It’s been more than three years now since Holyoke Mayor Alex Morse told a TV reporter, tongue in cheek (or not), that he wanted to rename Holyoke ‘Rolling Paper City,’ in a nod to its past — and its potential future as home to businesses in the cannabis industry spawned by a ballot initiative in the fall of 2016.

Things have moved slowly as the city has looked to take full advantage of both its red-carpet treatment for the cannabis industry and vast supply of old mill space — ideal for cultivation as well as other types of businesses in this sector — more slowly than most would have anticipated.

But by most accounts, 2020 should be the year this sector begins to, well, light things up in Holyoke.

Indeed, while Green Thumb Industries, better known to most as GTI, is the only cannabis-related business operating in Holyoke at the moment, that is certain to change soon. True Leaf is ready to commence cultivation operations in the large building on Canal Street that was formerly home to Conklin Office, said Morse, and there are other businesses moving ever closer to the starting line.

“Unfortunately, the length of the process at the state level has slowed things a bit, but 2020 seems poised to be the year we see some concrete results from our embrace of and leadership in the cannabis industry,” said Morse, who, while filling his role as CEO of the city, is also running for Congress this fall. “We’re looking at hundreds of jobs between cultivation and dispensing, and we’re seeing the growth in commercial property values as a result of these investments.”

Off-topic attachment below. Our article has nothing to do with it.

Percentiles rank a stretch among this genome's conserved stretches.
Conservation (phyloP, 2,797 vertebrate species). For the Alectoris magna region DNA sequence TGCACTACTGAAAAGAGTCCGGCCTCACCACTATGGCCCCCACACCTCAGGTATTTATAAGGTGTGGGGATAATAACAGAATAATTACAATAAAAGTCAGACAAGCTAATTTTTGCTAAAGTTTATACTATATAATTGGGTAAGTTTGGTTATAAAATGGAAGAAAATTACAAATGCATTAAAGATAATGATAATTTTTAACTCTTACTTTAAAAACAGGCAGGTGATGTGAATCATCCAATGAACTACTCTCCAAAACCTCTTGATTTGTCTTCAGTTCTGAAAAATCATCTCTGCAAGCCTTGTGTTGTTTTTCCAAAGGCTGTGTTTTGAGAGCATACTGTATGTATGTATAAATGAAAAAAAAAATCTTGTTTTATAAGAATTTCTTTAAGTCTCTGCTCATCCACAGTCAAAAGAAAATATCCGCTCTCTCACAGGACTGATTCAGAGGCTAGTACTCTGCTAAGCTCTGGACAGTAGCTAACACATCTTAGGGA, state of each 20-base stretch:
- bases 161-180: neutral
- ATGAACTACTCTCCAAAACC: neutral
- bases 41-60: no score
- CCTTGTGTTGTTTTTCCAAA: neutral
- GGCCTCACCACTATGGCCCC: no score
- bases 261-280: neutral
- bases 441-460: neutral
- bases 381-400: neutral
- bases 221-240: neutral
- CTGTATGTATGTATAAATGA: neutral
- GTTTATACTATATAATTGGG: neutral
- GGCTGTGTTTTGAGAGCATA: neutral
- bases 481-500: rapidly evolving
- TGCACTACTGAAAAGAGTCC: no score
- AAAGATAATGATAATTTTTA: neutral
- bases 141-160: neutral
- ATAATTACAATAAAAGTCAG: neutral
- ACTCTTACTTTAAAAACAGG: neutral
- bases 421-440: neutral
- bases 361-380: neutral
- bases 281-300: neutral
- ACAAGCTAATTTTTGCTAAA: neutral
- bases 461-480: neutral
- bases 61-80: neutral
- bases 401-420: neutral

Meanwhile, there are large tracts of real estate either sold to or under option to a number of other cannabis-related businesses, said Marcos Marrero, the city’s director of Planning and Economic Development.

“We have about 20 companies that have approached us for a host-community agreement; a few of those are no longer proceeding, but we have probably close to a dozen that are still in some part of the process, and we expect a couple to open at some point this year,” said Marrero, who noted that, for decades, Holyoke’s problem was that it had far too much unused or underutilized old mill space. It’s certainly not there yet, but some are starting to think about the possibility of actually running out of that commodity.

But cannabis is certainly not the only promising story in Holyoke at the moment. Indeed, progress is evident on a number of fronts, from the development of several co-working spaces in the city to a thriving cultural economy; from the prospects for a new retail plaza in the vicinity of the Holyoke Mall to Holyoke Community College’s culinary-arts center in the heart of downtown; from Amazon’s new distribution center just off I-91, which has brought more than 100 jobs to the city, to Holyoke Medical Center’s recently announced proposal to build a new, standalone inpatient behavioral-health facility on its campus.

“Unfortunately, the length of the process at the state level has slowed things a bit, but 2020 seems poised to be the year we see some concrete results from our embrace of and leadership in the cannabis industry.”

Then there are the city’s efforts to foster entrepreneurship, especially through the agency known as EforAll Holyoke, which last year cut the ceremonial ribbon at its facilities on High Street.

The agency, originally known as SPARK, will graduate its third accelerator class on March 26, said Executive Director Tessa Murphy-Romboletti, adding that EforAll will soon be expanding with a Spanish-language accelerator, something that’s definitely needed in this diverse community.

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